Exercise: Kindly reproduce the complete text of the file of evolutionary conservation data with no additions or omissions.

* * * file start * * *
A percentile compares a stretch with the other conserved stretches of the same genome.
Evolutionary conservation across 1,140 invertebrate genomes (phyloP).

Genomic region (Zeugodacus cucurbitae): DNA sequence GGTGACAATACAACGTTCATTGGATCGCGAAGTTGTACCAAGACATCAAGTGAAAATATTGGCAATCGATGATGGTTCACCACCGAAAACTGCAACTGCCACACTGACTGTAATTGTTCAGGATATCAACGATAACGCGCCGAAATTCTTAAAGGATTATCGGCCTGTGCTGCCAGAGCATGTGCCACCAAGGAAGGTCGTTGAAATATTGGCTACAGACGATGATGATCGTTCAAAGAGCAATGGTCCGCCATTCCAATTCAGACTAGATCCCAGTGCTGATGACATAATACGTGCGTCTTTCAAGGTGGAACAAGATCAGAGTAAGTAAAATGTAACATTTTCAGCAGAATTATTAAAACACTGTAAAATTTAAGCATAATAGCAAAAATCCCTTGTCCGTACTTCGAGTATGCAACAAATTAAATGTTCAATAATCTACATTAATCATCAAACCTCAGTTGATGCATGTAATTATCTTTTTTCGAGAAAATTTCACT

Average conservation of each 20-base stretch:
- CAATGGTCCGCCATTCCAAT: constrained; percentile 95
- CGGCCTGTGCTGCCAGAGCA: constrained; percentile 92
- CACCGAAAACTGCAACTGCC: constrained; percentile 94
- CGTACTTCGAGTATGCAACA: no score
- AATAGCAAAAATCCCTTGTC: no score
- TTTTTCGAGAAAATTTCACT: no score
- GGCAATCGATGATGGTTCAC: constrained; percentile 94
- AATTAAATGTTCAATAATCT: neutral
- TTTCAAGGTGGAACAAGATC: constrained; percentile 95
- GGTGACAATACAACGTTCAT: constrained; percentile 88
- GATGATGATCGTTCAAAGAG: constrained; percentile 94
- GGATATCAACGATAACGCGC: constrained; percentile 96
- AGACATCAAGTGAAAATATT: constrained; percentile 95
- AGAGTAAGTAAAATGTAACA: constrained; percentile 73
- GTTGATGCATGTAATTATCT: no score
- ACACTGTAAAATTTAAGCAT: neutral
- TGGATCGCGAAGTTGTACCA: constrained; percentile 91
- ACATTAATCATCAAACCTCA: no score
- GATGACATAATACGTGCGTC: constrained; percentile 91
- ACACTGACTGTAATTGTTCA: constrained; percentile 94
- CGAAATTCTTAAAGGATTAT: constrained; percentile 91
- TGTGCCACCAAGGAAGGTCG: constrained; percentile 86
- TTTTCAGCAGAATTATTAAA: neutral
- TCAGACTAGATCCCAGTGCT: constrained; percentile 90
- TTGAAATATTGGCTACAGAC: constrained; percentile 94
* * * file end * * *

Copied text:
A percentile compares a stretch with the other conserved stretches of the same genome.
Evolutionary conservation across 1,140 invertebrate genomes (phyloP).

Genomic region (Zeugodacus cucurbitae): DNA sequence GGTGACAATACAACGTTCATTGGATCGCGAAGTTGTACCAAGACATCAAGTGAAAATATTGGCAATCGATGATGGTTCACCACCGAAAACTGCAACTGCCACACTGACTGTAATTGTTCAGGATATCAACGATAACGCGCCGAAATTCTTAAAGGATTATCGGCCTGTGCTGCCAGAGCATGTGCCACCAAGGAAGGTCGTTGAAATATTGGCTACAGACGATGATGATCGTTCAAAGAGCAATGGTCCGCCATTCCAATTCAGACTAGATCCCAGTGCTGATGACATAATACGTGCGTCTTTCAAGGTGGAACAAGATCAGAGTAAGTAAAATGTAACATTTTCAGCAGAATTATTAAAACACTGTAAAATTTAAGCATAATAGCAAAAATCCCTTGTCCGTACTTCGAGTATGCAACAAATTAAATGTTCAATAATCTACATTAATCATCAAACCTCAGTTGATGCATGTAATTATCTTTTTTCGAGAAAATTTCACT

Average conservation of each 20-base stretch:
- CAATGGTCCGCCATTCCAAT: constrained; percentile 95
- CGGCCTGTGCTGCCAGAGCA: constrained; percentile 92
- CACCGAAAACTGCAACTGCC: constrained; percentile 94
- CGTACTTCGAGTATGCAACA: no score
- AATAGCAAAAATCCCTTGTC: no score
- TTTTTCGAGAAAATTTCACT: no score
- GGCAATCGATGATGGTTCAC: constrained; percentile 94
- AATTAAATGTTCAATAATCT: neutral
- TTTCAAGGTGGAACAAGATC: constrained; percentile 95
- GGTGACAATACAACGTTCAT: constrained; percentile 88
- GATGATGATCGTTCAAAGAG: constrained; percentile 94
- GGATATCAACGATAACGCGC: constrained; percentile 96
- AGACATCAAGTGAAAATATT: constrained; percentile 95
- AGAGTAAGTAAAATGTAACA: constrained; percentile 73
- GTTGATGCATGTAATTATCT: no score
- ACACTGTAAAATTTAAGCAT: neutral
- TGGATCGCGAAGTTGTACCA: constrained; percentile 91
- ACATTAATCATCAAACCTCA: no score
- GATGACATAATACGTGCGTC: constrained; percentile 91
- ACACTGACTGTAATTGTTCA: constrained; percentile 94
- CGAAATTCTTAAAGGATTAT: constrained; percentile 91
- TGTGCCACCAAGGAAGGTCG: constrained; percentile 86
- TTTTCAGCAGAATTATTAAA: neutral
- TCAGACTAGATCCCAGTGCT: constrained; percentile 90
- TTGAAATATTGGCTACAGAC: constrained; percentile 94